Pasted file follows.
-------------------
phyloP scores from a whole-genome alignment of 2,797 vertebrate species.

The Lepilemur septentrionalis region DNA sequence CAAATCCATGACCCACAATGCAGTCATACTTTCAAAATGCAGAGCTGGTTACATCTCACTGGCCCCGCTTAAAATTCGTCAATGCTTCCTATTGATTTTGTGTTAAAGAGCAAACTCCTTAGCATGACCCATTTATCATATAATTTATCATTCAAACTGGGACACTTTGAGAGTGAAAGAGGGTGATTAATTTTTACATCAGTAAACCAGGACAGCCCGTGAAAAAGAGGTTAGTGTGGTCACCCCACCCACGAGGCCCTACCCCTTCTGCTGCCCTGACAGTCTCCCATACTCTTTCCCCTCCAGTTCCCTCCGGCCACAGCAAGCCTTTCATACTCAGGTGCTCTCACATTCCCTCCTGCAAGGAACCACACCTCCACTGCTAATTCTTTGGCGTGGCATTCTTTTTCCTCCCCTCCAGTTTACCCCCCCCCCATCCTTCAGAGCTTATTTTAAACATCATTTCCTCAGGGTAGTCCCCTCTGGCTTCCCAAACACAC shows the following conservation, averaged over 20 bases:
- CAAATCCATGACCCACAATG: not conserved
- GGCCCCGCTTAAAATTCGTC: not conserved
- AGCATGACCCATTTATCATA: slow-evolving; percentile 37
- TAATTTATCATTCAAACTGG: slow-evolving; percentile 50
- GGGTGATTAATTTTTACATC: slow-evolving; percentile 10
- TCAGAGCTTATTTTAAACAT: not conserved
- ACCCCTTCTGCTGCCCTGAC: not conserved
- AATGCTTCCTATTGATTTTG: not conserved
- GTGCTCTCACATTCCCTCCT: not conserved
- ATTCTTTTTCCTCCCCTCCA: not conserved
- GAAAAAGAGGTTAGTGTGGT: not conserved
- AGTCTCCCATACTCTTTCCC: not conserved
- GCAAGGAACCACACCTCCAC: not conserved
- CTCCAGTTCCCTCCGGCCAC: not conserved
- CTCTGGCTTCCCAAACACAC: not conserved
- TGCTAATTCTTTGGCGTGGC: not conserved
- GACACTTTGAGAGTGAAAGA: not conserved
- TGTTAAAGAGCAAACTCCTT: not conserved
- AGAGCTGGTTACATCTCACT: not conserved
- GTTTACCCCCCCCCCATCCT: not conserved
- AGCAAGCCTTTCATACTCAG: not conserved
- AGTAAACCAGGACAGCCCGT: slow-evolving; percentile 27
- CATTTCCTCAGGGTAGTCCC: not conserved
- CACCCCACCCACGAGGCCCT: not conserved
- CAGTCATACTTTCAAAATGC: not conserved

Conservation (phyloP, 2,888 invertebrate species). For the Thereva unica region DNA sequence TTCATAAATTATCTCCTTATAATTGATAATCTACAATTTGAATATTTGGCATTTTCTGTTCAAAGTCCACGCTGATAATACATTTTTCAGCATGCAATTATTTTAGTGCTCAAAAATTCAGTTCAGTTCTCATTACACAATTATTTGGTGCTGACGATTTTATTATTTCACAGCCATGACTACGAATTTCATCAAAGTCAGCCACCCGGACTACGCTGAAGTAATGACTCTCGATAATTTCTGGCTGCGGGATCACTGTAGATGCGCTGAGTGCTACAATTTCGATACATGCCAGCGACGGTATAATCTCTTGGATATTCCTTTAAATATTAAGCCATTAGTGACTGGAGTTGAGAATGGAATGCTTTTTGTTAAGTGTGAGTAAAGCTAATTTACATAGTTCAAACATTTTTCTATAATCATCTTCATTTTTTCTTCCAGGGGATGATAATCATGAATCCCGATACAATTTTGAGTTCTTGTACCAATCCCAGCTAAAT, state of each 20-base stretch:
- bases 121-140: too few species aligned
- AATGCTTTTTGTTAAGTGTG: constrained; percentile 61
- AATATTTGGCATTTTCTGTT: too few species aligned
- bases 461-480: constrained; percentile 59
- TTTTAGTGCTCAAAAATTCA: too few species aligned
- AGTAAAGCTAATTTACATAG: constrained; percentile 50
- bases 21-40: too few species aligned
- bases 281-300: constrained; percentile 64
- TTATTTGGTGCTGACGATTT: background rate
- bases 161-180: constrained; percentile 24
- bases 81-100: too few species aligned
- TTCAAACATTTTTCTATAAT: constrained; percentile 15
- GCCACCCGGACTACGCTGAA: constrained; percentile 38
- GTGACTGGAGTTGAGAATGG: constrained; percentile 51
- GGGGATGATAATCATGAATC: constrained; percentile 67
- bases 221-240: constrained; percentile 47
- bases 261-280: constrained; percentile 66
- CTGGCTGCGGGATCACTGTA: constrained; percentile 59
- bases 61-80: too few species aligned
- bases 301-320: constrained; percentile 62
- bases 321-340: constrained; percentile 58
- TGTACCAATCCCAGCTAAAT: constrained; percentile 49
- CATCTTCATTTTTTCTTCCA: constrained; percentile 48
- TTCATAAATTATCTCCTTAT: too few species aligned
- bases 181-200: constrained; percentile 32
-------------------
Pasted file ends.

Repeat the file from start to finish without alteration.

phyloP scores from a whole-genome alignment of 2,797 vertebrate species.

The Lepilemur septentrionalis region DNA sequence CAAATCCATGACCCACAATGCAGTCATACTTTCAAAATGCAGAGCTGGTTACATCTCACTGGCCCCGCTTAAAATTCGTCAATGCTTCCTATTGATTTTGTGTTAAAGAGCAAACTCCTTAGCATGACCCATTTATCATATAATTTATCATTCAAACTGGGACACTTTGAGAGTGAAAGAGGGTGATTAATTTTTACATCAGTAAACCAGGACAGCCCGTGAAAAAGAGGTTAGTGTGGTCACCCCACCCACGAGGCCCTACCCCTTCTGCTGCCCTGACAGTCTCCCATACTCTTTCCCCTCCAGTTCCCTCCGGCCACAGCAAGCCTTTCATACTCAGGTGCTCTCACATTCCCTCCTGCAAGGAACCACACCTCCACTGCTAATTCTTTGGCGTGGCATTCTTTTTCCTCCCCTCCAGTTTACCCCCCCCCCATCCTTCAGAGCTTATTTTAAACATCATTTCCTCAGGGTAGTCCCCTCTGGCTTCCCAAACACAC shows the following conservation, averaged over 20 bases:
- CAAATCCATGACCCACAATG: not conserved
- GGCCCCGCTTAAAATTCGTC: not conserved
- AGCATGACCCATTTATCATA: slow-evolving; percentile 37
- TAATTTATCATTCAAACTGG: slow-evolving; percentile 50
- GGGTGATTAATTTTTACATC: slow-evolving; percentile 10
- TCAGAGCTTATTTTAAACAT: not conserved
- ACCCCTTCTGCTGCCCTGAC: not conserved
- AATGCTTCCTATTGATTTTG: not conserved
- GTGCTCTCACATTCCCTCCT: not conserved
- ATTCTTTTTCCTCCCCTCCA: not conserved
- GAAAAAGAGGTTAGTGTGGT: not conserved
- AGTCTCCCATACTCTTTCCC: not conserved
- GCAAGGAACCACACCTCCAC: not conserved
- CTCCAGTTCCCTCCGGCCAC: not conserved
- CTCTGGCTTCCCAAACACAC: not conserved
- TGCTAATTCTTTGGCGTGGC: not conserved
- GACACTTTGAGAGTGAAAGA: not conserved
- TGTTAAAGAGCAAACTCCTT: not conserved
- AGAGCTGGTTACATCTCACT: not conserved
- GTTTACCCCCCCCCCATCCT: not conserved
- AGCAAGCCTTTCATACTCAG: not conserved
- AGTAAACCAGGACAGCCCGT: slow-evolving; percentile 27
- CATTTCCTCAGGGTAGTCCC: not conserved
- CACCCCACCCACGAGGCCCT: not conserved
- CAGTCATACTTTCAAAATGC: not conserved

Conservation (phyloP, 2,888 invertebrate species). For the Thereva unica region DNA sequence TTCATAAATTATCTCCTTATAATTGATAATCTACAATTTGAATATTTGGCATTTTCTGTTCAAAGTCCACGCTGATAATACATTTTTCAGCATGCAATTATTTTAGTGCTCAAAAATTCAGTTCAGTTCTCATTACACAATTATTTGGTGCTGACGATTTTATTATTTCACAGCCATGACTACGAATTTCATCAAAGTCAGCCACCCGGACTACGCTGAAGTAATGACTCTCGATAATTTCTGGCTGCGGGATCACTGTAGATGCGCTGAGTGCTACAATTTCGATACATGCCAGCGACGGTATAATCTCTTGGATATTCCTTTAAATATTAAGCCATTAGTGACTGGAGTTGAGAATGGAATGCTTTTTGTTAAGTGTGAGTAAAGCTAATTTACATAGTTCAAACATTTTTCTATAATCATCTTCATTTTTTCTTCCAGGGGATGATAATCATGAATCCCGATACAATTTTGAGTTCTTGTACCAATCCCAGCTAAAT, state of each 20-base stretch:
- bases 121-140: too few species aligned
- AATGCTTTTTGTTAAGTGTG: constrained; percentile 61
- AATATTTGGCATTTTCTGTT: too few species aligned
- bases 461-480: constrained; percentile 59
- TTTTAGTGCTCAAAAATTCA: too few species aligned
- AGTAAAGCTAATTTACATAG: constrained; percentile 50
- bases 21-40: too few species aligned
- bases 281-300: constrained; percentile 64
- TTATTTGGTGCTGACGATTT: background rate
- bases 161-180: constrained; percentile 24
- bases 81-100: too few species aligned
- TTCAAACATTTTTCTATAAT: constrained; percentile 15
- GCCACCCGGACTACGCTGAA: constrained; percentile 38
- GTGACTGGAGTTGAGAATGG: constrained; percentile 51
- GGGGATGATAATCATGAATC: constrained; percentile 67
- bases 221-240: constrained; percentile 47
- bases 261-280: constrained; percentile 66
- CTGGCTGCGGGATCACTGTA: constrained; percentile 59
- bases 61-80: too few species aligned
- bases 301-320: constrained; percentile 62
- bases 321-340: constrained; percentile 58
- TGTACCAATCCCAGCTAAAT: constrained; percentile 49
- CATCTTCATTTTTTCTTCCA: constrained; percentile 48
- TTCATAAATTATCTCCTTAT: too few species aligned
- bases 181-200: constrained; percentile 32